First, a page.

There is a lot of chat going about regarding the Most Reverend Jonathan Blake, who used to be known by insiders as 'Jonathan Bloke'. As one person who has actually been in touch with him, and had a short email discussion with his Scottish bishop, it is clear to me that the Open Episcopal Church is one of the most 'normal' and ecumenical Churches of the Old Catholic line that exists.
It does not carry the esoteric and sometimes regarded (and unfairly) as 'off the wall' characteristics of the Liberal Catholic stream - it deliberately sees itself as an expression of the Old Catholic. It thinks some others play at being Church, where it just wants to, simply, express the love of the resurrected Christ.
It dismisses Reformed or Protestant heritage but is almost C of E in breadth via its independent Catholic heritage. I came to the view, by talking to these folks, that it is not deliberately doctrinally liberal: it is broad regarding doctrine but essentially via the simplicity of the Nicene Creed. What is different is that it is socially inclusive, and this extends to ceremonies and its own ministry. Thus it has a female bishop in Wales. People who would want to be a part of the OEC, especially ordained, have to give it long term commitment.
The people in these Churches are all unpaid, and therefore some of their income comes from rites of passage, often through funerals at crematoria. Jonathan Blake is one of the few people who can run full time on rites of passage. He became famous appearing on Richard and Judy with a gay couple. He went to court and received support from Kenneth Leech (Anglican) on the validity of his orders, and as a result of both has an outreach that he has never lost. His car is a bit flashy from any angle. He combines this pastoral trade with developing what is really a straightforward ecumenically minded Church, unless we have to exclude women and gays in advance.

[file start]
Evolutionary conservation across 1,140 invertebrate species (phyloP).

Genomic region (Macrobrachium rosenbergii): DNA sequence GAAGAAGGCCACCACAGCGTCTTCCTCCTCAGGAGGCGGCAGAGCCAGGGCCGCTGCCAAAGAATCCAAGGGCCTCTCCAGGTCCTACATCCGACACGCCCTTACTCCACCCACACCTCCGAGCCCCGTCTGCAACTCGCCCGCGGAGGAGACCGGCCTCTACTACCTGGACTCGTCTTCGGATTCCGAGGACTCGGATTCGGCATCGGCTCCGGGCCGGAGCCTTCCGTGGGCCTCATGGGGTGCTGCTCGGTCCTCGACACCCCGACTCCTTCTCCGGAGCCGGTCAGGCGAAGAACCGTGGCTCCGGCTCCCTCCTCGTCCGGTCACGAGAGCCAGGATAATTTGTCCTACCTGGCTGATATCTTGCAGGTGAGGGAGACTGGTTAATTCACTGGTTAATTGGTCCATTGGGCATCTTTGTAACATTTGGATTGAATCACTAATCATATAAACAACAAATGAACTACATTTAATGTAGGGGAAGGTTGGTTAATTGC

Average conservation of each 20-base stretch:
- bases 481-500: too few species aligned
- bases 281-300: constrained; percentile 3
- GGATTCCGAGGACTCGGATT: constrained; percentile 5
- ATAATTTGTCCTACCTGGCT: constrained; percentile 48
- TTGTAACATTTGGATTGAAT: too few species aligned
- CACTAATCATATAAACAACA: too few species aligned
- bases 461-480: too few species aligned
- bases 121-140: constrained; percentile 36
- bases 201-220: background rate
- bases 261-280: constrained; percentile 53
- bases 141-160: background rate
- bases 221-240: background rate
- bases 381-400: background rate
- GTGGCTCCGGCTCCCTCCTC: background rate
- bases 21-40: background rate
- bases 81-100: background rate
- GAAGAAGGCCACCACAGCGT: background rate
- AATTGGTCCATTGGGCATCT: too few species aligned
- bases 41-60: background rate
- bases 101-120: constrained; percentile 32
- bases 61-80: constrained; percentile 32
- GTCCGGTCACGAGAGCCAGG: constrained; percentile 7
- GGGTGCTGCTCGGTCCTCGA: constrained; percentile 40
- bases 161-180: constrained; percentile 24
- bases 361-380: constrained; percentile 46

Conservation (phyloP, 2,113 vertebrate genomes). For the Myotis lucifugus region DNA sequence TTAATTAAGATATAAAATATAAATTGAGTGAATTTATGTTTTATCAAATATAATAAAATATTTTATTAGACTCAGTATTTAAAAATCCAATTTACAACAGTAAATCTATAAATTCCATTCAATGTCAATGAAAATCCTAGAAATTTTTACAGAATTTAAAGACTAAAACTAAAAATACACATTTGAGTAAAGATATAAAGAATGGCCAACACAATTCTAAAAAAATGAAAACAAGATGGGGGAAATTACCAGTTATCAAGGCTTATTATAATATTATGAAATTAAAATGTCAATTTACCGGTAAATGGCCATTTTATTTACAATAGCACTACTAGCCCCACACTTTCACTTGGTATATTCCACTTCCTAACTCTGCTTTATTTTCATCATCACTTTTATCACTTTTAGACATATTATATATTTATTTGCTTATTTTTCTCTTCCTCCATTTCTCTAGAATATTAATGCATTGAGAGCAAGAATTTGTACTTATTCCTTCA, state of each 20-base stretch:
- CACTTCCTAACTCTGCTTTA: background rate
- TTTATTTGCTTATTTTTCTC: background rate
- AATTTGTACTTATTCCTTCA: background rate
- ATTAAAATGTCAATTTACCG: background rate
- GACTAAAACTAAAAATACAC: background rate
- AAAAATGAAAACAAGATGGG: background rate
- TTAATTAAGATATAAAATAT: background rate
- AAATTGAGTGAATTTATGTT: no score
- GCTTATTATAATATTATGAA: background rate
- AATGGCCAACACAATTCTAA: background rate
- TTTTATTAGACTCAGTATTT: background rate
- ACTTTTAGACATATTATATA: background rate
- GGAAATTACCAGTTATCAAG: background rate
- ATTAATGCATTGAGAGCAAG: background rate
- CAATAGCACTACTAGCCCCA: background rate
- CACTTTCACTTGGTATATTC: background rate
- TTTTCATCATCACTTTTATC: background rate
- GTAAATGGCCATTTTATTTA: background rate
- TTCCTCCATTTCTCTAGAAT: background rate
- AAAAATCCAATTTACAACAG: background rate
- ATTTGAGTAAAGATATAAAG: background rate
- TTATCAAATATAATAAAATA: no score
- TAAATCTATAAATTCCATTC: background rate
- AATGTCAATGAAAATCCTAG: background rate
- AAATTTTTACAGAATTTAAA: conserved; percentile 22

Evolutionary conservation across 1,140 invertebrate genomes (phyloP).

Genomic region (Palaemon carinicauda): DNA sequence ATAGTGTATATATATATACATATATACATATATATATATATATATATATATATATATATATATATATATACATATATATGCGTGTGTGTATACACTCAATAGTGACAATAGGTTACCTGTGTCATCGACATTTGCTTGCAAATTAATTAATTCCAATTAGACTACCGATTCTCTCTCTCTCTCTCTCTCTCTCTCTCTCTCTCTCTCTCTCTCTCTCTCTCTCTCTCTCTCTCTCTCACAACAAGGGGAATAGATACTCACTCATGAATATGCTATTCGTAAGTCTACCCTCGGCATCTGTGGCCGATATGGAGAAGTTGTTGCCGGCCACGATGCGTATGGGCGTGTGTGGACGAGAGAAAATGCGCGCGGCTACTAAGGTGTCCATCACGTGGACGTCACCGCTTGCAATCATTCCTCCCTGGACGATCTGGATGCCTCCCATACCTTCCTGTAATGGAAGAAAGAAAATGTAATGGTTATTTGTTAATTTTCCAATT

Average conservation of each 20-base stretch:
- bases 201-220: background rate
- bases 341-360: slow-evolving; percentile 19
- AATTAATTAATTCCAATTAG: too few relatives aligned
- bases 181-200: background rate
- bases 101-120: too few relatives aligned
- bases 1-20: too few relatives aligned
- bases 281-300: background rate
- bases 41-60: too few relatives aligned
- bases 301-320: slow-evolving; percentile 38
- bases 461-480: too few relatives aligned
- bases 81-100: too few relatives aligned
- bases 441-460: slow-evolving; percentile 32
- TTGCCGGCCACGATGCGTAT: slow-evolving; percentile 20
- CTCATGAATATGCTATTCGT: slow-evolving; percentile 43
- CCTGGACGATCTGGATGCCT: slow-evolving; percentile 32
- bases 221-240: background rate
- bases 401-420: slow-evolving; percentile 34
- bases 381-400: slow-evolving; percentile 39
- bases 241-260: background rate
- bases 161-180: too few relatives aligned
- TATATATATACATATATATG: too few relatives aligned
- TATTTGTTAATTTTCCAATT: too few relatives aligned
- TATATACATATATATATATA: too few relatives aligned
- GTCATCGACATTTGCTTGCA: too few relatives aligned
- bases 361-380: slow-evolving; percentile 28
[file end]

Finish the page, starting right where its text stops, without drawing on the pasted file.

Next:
I think it is good that such a straightforward ecumenical Church exists that does ordain women and men, and does offer rites and rituals that bring mainstream-marginalised people together.
And, for all the carping, Jonathan Blake seems always to leave people to whom he ministers in good spirits. He is a character, but that allows him to reach others. The C of E and other main denominations do not have a monopoly over rites of passage.
So why don't I sign up to his Church? Because it is of the same broad doctrinal basis (as my discussion showed) as the C of E and the others. The Scottish bishop's advice was I better suited with Unitarianism!
Now then we come to Liberal Catholics, and one group managed to fall out with me even when not a member, after I asked questions of a friend it was targeting for one of its ministries. And I concluded there that there was no distinction between the organisation and the people who set it up and regarded it as their own precious possession. And, actually, that is not the sense received about the Open Episcopal Church.
There is another small group, whom Jonathan Blake took part in consecrating, which is not a recent invention but comes directly from the Liberal Catholic tradition. This is headed by Professor Elizabeth Stuart in the UK, the lesbian and gay specialist theologian (though she dislikes such categories) and I have received some material from one of its priests. This has a direct line as such to Leadbeater and Wedgwood, its founders. Liberal Catholics tend to have a priestly power view of the Eucharist which bends it towards the magical rather than purely supernatural, and whilst that was Leadbeater's view, it is not a compulsory view. In fact the LCCI demands no promises from lay people, few from clergy and the only trinitarian confession comes from a bishop (and that's it). Thus, just as the founders also used theosophy, the LCCI people can stray into syncretism just as other Liberal Catholics do.
In the photograph above, that I raked up from somewhere, there is at the viewer's far left the Right Reverend Shelley Harstad-Smith of the OEC in Wales, Archbishop Elizabeth Stuart of the LCCI is 5th from the left with one of her priests in front of her, Bishop Jonathan Blake is the tallest there, and second to the right is Alistair Bate when he was a priest and I think in the LCCI, before he left and eventually joined the LCAC. I'm afraid these are all the people I recognise, though it is more than most.
What is the Bread of Life? - Those of us who are Anglican have heard a series of readings about the bread of life from John chapter 6 in church over the past few Sundays. The readings ...